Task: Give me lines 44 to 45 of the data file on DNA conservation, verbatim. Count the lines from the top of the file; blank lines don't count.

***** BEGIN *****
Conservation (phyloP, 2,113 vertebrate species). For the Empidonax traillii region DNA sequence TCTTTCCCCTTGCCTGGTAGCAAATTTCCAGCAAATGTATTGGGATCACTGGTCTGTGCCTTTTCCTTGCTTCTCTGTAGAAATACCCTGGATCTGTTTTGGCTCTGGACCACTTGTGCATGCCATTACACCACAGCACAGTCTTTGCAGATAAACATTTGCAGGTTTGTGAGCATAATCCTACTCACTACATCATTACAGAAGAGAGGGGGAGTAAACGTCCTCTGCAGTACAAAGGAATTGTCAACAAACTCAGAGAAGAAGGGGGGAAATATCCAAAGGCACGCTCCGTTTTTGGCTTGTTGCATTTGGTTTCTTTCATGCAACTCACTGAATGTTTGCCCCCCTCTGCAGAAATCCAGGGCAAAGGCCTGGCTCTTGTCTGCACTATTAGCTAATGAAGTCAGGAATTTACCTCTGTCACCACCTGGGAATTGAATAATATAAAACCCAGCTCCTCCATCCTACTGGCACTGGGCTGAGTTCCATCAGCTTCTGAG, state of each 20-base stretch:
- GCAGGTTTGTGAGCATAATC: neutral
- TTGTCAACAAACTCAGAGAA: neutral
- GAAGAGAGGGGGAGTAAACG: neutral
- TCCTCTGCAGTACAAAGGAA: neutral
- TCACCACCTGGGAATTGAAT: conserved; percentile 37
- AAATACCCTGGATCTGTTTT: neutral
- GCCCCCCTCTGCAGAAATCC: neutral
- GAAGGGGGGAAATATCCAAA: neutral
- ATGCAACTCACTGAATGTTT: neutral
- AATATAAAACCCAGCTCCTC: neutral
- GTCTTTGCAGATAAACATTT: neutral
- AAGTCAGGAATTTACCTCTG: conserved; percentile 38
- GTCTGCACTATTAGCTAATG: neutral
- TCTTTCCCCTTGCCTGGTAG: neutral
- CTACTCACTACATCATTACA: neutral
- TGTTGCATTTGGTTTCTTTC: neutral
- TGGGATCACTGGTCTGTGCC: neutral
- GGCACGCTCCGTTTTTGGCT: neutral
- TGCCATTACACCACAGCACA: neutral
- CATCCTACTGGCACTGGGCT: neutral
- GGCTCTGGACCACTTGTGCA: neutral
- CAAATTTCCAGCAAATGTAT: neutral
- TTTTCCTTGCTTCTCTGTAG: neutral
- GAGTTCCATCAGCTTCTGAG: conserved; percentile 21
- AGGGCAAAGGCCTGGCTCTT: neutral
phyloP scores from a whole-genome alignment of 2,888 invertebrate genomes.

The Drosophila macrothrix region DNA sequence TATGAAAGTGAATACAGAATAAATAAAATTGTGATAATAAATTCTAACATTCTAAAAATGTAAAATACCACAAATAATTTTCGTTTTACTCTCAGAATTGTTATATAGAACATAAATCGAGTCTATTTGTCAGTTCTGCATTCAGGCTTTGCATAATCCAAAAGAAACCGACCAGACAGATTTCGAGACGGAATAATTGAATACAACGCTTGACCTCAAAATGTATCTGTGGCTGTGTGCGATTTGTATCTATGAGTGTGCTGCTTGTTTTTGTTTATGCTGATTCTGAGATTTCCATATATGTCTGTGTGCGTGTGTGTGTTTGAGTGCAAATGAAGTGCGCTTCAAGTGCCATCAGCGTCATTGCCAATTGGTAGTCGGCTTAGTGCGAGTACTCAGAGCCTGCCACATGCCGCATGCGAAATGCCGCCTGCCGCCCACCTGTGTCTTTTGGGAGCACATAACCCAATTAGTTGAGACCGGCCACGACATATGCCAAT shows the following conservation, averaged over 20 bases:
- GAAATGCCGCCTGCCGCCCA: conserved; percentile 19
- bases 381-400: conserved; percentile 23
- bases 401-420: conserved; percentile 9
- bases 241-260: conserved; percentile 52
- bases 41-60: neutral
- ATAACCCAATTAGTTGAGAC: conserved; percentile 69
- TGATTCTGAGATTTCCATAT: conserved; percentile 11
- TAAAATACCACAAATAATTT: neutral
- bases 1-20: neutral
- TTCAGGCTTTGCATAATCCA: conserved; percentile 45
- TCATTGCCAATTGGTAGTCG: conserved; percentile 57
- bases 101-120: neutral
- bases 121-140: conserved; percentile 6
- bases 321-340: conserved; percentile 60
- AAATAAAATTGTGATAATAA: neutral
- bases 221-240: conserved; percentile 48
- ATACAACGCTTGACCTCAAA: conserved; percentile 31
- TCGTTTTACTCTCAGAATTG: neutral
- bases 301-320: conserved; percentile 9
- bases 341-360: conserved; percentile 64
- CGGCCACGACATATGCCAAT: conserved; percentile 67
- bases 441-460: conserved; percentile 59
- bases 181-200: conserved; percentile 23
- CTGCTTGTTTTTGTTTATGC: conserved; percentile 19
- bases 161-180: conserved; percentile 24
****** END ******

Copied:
- bases 221-240: conserved; percentile 48
- ATACAACGCTTGACCTCAAA: conserved; percentile 31